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Stones Made of Paper
By Lynne Gaunt

Take a walk with me to a time in history when the children of Israel were camped along the east side of the Jordan River. These people had been through an incredible journey. Their parents had been slaves in Egypt and had seen the mighty hand of God bring plagues to Pharaoh and his people. They'd seen him part the Red Sea and destroy their enemies. And now, for the past 40 years, they had experienced God's daily involvement as he led them, taught them, provided food and water for them, and disciplined them for their unbelief and disobedience. Their beloved leader Moses has died, and his appointed successor Joshua is ready to lead them across the Jordan to the Promised Land the land that God had given them as their inheritance.

As I write this, I can look out my window to see patches of snow on the mountain peaks that form the horizon. The leaves of some of our trees have a golden yellow tint on the edges now. My daughters started school a few weeks ago, and this time of year, more than any other, draws me back to my own school days. And today, for some reason, memories of my High School graduation came vividly to mind.

You may remember your own graduation the way I do. I remember being absolutely thrilled to be done with high school. So many years of stuffing my brain with facts I thought were useless, and the endless cycle of school, sports, homework, chores, school, homework, sports, job.

I was told repeatedly that ahead of me lay a bright future of possibilities. I really couldn't wait, but at the same time, I was petrified! There was definite security in my high school routine. My parents, my teachers, my long-time classmates, had all looked out for me. They were always there when I needed them. The only thing I could see clearly in my future was a bunch of big question marks.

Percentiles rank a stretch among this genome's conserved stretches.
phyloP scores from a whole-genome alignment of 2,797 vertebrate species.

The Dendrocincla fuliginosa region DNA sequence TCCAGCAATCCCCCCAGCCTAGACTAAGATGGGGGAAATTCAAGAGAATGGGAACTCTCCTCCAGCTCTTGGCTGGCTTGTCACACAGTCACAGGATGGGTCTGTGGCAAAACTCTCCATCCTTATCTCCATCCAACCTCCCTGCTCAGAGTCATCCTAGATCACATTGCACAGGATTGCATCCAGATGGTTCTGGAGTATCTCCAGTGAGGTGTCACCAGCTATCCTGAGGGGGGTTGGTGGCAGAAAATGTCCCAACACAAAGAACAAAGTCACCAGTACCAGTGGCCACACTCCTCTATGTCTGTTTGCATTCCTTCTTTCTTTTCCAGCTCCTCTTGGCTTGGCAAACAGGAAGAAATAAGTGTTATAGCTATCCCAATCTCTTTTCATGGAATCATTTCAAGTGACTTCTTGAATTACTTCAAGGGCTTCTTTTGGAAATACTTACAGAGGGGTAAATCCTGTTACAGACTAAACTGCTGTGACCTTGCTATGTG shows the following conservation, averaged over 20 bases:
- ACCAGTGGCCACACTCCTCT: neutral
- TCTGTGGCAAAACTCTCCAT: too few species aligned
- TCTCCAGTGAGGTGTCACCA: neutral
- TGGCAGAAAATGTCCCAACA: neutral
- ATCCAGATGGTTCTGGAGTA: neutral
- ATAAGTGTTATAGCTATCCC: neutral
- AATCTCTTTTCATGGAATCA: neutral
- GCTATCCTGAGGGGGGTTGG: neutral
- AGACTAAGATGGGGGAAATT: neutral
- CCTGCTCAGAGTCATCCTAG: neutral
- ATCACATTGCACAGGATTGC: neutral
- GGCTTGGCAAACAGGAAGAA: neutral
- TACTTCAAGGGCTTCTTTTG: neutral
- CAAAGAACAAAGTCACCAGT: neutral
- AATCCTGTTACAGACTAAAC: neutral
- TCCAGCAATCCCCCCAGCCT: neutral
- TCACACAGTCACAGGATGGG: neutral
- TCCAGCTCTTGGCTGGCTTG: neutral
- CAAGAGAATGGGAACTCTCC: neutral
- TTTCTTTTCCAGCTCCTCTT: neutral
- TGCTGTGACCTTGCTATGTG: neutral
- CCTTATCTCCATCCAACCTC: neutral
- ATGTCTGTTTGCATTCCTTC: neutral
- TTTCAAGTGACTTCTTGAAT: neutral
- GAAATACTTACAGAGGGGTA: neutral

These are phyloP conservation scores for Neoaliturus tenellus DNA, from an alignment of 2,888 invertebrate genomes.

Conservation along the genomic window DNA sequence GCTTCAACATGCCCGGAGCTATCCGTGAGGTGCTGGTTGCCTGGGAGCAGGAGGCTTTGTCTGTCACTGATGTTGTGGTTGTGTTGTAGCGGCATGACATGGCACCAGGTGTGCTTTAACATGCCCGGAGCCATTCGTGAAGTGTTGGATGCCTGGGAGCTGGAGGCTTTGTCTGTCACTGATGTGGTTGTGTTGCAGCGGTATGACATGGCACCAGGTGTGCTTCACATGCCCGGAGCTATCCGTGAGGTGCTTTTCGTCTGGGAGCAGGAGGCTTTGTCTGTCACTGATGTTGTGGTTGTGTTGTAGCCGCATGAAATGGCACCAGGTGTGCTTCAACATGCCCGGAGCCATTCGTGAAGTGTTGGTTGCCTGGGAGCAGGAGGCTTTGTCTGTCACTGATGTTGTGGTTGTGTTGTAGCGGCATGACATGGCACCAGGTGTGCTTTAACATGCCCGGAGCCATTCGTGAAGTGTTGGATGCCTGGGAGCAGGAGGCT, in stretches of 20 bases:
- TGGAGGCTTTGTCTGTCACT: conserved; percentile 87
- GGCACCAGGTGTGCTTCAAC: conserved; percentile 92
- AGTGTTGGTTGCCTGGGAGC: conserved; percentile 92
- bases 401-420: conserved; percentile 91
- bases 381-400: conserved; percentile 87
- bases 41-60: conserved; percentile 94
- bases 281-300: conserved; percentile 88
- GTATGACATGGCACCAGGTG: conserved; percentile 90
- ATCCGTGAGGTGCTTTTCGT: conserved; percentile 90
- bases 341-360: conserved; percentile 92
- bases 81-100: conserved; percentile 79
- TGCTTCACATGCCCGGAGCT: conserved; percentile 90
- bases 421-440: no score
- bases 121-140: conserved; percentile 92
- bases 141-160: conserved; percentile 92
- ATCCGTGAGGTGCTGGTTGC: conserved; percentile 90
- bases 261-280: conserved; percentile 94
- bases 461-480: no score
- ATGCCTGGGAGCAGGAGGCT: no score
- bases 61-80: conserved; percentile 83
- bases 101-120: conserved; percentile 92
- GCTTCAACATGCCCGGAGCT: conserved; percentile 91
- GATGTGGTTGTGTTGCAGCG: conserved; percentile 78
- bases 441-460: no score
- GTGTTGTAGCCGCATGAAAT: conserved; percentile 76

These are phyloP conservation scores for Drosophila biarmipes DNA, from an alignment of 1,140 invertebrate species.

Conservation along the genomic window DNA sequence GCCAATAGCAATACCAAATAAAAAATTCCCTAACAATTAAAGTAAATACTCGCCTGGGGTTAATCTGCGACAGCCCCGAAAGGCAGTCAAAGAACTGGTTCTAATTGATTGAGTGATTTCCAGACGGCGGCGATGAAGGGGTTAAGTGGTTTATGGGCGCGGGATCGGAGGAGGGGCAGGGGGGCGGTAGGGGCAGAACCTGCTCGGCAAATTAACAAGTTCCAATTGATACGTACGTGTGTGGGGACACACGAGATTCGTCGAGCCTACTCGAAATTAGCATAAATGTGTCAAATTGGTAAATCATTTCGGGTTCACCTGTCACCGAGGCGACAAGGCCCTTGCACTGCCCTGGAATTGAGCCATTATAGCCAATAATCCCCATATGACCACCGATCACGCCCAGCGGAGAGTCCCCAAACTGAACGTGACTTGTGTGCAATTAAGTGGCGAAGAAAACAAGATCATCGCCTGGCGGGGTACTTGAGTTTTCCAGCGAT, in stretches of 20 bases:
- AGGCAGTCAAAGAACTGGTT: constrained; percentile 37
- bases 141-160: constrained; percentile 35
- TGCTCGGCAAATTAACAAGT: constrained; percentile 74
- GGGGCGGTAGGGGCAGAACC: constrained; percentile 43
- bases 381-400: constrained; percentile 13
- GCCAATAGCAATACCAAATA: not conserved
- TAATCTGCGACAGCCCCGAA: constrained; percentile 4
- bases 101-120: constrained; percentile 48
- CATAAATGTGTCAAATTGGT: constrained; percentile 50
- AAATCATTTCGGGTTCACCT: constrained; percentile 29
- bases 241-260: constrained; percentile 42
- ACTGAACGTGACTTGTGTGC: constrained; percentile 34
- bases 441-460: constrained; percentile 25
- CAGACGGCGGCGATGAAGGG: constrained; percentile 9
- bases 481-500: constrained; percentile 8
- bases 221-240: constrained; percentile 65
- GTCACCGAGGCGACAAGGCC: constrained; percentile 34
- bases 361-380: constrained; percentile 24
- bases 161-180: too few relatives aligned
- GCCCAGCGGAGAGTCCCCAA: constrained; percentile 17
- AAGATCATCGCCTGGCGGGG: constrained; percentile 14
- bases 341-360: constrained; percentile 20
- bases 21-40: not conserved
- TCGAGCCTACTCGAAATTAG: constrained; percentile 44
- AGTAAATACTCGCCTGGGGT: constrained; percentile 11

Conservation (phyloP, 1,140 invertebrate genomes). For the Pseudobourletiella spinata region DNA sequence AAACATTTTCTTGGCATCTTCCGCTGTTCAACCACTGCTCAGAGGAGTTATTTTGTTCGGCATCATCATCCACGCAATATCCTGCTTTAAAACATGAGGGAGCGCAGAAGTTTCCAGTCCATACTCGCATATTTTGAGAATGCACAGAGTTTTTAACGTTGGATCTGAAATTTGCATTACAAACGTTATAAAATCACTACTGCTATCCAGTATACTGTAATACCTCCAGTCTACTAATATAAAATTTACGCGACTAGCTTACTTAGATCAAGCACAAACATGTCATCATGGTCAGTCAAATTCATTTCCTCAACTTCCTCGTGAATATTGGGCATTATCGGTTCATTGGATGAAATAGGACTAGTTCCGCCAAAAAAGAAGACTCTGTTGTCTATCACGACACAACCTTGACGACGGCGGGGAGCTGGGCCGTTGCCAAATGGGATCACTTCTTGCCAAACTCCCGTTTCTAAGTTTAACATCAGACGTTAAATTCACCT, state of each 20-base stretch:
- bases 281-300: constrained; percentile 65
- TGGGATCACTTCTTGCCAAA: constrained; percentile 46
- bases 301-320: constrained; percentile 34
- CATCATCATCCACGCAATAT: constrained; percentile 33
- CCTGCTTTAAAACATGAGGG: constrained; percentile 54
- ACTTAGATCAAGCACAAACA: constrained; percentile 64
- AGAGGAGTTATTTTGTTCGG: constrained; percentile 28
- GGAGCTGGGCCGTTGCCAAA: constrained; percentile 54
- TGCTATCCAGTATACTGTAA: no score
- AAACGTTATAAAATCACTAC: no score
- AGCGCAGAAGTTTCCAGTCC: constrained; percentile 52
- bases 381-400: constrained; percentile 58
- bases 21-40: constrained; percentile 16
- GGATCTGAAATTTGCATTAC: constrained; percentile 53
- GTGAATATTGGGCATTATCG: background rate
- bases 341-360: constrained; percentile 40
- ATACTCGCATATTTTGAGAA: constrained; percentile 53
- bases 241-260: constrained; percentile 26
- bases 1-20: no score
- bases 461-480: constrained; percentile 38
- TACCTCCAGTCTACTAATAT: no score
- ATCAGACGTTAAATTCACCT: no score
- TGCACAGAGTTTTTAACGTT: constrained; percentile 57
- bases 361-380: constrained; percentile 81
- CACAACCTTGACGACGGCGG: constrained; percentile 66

I imagine this is a small-scale version of what the Israelites were feeling that day on the east side of the Jordan River. A bright future full of promise lay ahead, but no more would God be intervening in their daily lives in the same way He had check out Joshua 5:12!

Yep. It was Graduation Day for the children of Israel, and God had a very important ceremony planned for their "Commencement Exercises". I encourage you to read for yourself the Bible passage that describes this scene Joshua 3:1-4:9. These verses provide details of the "graduation ceremony". I'd particularly like to draw your attention to the verses in chapter 4, where the Israelites were instructed to remove stones from the Jordan River and bring them into the Promised Land. These "stones of remembrance" were to be a memorial of God's faithfulness and a marker to remind future generations that they are children of a loving God (Joshua 4:6).

It was God's idea that the Israelites take notice of his past faithfulness, and not only to take notice, but to mark it in a permanent way as an on-going reminder for themselves and for future generations.

I sincerely believe that God wants us to continue the practice of noticing and marking his faithfulness. There are many ways to do this, of course, but one that I find easy, inexpensive and within everyone's grasp, is journaling. A daily log of what God has done in my life has been absolutely illuminating to me! I take time nearly every day, during my quiet time with God, to jot down a few thoughts, a simple prayer, or some words of thanks and praise, in my journal (which happens to be a $2 composition notebook from Wal Mart). In taking time to do this, I am acknowledging God's involvement in my daily life. I see what he's done in my past, and even more thrilling is the fact that I'm ready and eager to see his hand at work in the days ahead. I expect more, I see more, my faith is strengthened and I end up just wanting God more. It has become and upward spiral of growth that I pray will never end!

I hope that my children will be blessed to see the "stones of remembrance" I have left as a marker for them. I want them to see that our God was not God of the Israelites only, but is also my God, and theirs. My stones are made of paper, but the impact of this experience has led me to build my own house firmly on Jesus, the unshakable Rock of my salvation, and to trust my future descendants to God's faithful and loving hand.
Lynne Gaunt lives in the beautiful San Luis Valley of southern Colorado with her busy physician husband, two delightful teenaged daughters, and their faithful dog Willow. You can read more of Lynne's work at http://www.faithwriters.com/member-profile.php?id=6672
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